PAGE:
Practical Git Commands
In this post, we will discuss some practical Git Commands. These are frequently used commands while working with automation using Git. Git is a distributed version source control system.
To initialize a Git repository, type the following command:
/> git init
/> git status
To know the project status. It’s healthy to run git status often. Sometimes things change and you don’t notice it.
When we add a new file, we will notice that Git says it is “untracked”. Git sees that as a new file. To tell Git to start tracking changes made to sample.txt, we need to first add it to the staging area by using git add.
/> git add sample.txt
Files are ready to be committed.
Files with changes that have not been prepared to be committed.
Files aren’t tracked by Git yet. This usually indicates a newly created file.
To tell Git to start tracking changes made to a file , we first need to add it to the staging area by using git add.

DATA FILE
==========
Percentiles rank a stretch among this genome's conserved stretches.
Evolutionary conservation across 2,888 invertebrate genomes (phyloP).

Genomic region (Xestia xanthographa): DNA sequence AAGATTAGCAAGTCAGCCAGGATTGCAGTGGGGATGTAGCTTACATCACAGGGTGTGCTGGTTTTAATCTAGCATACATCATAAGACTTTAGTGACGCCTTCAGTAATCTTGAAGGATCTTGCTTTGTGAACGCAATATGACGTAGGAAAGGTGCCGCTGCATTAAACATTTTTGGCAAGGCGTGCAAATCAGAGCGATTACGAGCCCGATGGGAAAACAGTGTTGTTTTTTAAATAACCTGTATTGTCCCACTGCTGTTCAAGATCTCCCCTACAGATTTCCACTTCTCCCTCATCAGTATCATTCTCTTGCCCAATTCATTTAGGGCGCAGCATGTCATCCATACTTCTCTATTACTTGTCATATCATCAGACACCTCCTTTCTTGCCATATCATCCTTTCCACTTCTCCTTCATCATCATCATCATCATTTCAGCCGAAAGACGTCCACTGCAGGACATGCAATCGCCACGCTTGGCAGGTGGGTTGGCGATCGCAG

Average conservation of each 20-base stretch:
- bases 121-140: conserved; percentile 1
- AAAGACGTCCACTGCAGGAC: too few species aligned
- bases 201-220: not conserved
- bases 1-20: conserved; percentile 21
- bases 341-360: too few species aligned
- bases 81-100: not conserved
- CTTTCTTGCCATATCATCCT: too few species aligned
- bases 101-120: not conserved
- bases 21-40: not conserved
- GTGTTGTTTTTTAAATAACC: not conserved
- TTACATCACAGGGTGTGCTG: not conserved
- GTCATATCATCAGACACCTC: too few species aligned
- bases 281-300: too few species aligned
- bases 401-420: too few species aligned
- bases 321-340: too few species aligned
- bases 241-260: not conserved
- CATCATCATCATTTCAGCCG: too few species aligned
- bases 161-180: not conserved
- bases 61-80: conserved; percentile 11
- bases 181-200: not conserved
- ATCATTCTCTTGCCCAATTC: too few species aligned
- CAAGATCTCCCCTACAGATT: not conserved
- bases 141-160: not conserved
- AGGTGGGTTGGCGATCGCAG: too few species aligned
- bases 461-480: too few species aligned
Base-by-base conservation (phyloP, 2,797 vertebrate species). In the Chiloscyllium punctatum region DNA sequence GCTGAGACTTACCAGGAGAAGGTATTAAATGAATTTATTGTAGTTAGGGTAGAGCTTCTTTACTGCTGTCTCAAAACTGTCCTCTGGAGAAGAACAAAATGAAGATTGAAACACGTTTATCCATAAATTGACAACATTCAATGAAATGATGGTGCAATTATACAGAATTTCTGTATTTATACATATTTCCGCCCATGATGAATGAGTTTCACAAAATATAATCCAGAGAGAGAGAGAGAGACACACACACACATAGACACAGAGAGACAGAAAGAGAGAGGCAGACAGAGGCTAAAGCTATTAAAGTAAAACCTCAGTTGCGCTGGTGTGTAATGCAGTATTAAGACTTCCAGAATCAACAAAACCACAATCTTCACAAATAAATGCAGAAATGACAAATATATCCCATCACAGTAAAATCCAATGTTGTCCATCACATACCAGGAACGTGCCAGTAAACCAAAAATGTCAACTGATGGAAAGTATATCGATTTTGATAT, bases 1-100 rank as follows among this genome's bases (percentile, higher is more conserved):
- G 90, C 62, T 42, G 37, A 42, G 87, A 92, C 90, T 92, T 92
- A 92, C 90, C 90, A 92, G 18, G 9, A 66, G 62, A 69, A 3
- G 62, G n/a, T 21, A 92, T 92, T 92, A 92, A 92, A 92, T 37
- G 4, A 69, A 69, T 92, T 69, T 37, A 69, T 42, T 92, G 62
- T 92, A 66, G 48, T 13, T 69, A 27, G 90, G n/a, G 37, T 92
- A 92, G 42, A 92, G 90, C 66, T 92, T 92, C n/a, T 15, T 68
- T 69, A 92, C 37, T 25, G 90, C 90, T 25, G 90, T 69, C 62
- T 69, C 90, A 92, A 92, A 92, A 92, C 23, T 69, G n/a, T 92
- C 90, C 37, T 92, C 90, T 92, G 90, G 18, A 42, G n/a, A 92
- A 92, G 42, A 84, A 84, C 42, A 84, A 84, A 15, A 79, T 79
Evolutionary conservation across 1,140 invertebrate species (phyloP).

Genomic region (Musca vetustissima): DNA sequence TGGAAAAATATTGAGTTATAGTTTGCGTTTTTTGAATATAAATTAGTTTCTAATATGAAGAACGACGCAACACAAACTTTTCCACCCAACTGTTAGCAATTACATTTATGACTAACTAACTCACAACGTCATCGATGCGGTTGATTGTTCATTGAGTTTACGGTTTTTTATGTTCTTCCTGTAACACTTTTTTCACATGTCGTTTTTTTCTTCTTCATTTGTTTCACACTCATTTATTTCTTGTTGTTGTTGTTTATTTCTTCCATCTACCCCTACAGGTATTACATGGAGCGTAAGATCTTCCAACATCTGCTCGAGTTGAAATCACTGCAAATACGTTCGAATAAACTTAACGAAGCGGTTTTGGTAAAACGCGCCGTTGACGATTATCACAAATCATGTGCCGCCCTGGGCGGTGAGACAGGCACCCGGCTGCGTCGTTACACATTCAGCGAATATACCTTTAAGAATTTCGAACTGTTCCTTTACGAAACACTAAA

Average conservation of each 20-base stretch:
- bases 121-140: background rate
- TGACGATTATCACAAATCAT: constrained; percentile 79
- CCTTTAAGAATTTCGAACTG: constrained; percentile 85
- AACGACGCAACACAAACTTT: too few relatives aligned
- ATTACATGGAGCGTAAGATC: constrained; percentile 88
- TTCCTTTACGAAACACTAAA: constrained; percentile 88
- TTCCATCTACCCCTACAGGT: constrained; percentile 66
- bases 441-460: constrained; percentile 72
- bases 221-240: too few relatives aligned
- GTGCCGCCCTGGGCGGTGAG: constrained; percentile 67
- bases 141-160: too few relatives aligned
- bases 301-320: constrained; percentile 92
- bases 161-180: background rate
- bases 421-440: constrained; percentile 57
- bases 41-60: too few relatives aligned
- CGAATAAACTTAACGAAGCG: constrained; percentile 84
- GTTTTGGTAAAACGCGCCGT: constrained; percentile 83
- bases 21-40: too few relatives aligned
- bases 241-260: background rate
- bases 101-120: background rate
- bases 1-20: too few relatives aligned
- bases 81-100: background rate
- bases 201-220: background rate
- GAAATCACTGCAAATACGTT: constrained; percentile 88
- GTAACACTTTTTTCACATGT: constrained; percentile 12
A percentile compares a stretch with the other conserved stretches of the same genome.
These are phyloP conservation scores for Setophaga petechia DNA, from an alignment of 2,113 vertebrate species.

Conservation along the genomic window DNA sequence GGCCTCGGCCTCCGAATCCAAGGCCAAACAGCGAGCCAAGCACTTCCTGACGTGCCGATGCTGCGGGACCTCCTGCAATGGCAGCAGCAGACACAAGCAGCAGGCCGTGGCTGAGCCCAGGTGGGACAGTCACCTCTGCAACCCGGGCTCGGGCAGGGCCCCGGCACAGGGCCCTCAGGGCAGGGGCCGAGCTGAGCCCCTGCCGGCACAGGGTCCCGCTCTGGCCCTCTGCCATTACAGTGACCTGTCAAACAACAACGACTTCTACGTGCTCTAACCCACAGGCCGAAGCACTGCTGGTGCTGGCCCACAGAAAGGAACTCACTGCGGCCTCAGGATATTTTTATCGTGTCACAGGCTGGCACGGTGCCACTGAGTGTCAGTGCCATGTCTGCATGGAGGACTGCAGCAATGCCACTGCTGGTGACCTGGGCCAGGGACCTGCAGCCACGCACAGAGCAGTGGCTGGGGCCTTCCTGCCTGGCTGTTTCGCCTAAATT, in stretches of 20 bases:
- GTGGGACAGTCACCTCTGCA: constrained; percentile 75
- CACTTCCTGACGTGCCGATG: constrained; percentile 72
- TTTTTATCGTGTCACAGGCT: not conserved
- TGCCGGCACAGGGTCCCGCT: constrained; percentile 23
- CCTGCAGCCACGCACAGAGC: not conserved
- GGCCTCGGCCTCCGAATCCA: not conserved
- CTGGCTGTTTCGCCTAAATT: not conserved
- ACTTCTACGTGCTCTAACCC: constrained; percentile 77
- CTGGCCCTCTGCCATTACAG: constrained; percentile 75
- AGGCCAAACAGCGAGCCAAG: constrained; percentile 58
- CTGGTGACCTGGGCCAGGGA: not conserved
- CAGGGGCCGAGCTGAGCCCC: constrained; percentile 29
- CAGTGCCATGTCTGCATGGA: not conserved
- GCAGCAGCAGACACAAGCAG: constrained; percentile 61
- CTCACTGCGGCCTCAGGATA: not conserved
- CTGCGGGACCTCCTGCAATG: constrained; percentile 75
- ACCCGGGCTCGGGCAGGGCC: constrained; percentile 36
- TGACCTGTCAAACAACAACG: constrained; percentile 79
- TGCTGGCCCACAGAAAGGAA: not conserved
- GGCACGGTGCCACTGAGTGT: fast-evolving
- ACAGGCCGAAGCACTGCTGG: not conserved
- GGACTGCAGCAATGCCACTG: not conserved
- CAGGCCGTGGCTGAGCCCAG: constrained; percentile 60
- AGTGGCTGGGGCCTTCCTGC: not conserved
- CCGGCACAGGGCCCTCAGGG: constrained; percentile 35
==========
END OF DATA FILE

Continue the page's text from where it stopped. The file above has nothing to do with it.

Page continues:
git add sampleFile.txt
You can use git reset <filename> to remove a file or files from the staging area.
Use git log –summary to see more information for each commit. You can see where new files were added for the first time or where files were deleted. It’s a good overview of commits.
The push command tells Git where to put our commits when we’re ready. The -u tells Git to remember the parameters( like remote and local branch names ) , so that next time we can simply run git push and Git will know what to do.
Sometimes when you go to pull you may have changes you don’t want to commit just yet. One option you have, other than committing, is to stash the changes. Use the command ‘git stash’ to stash your changes, and ‘git stash apply’ to re-apply your changes after your pull.
Git Tutorial on this website can be found at:
For more details on the Git, visit the official website at: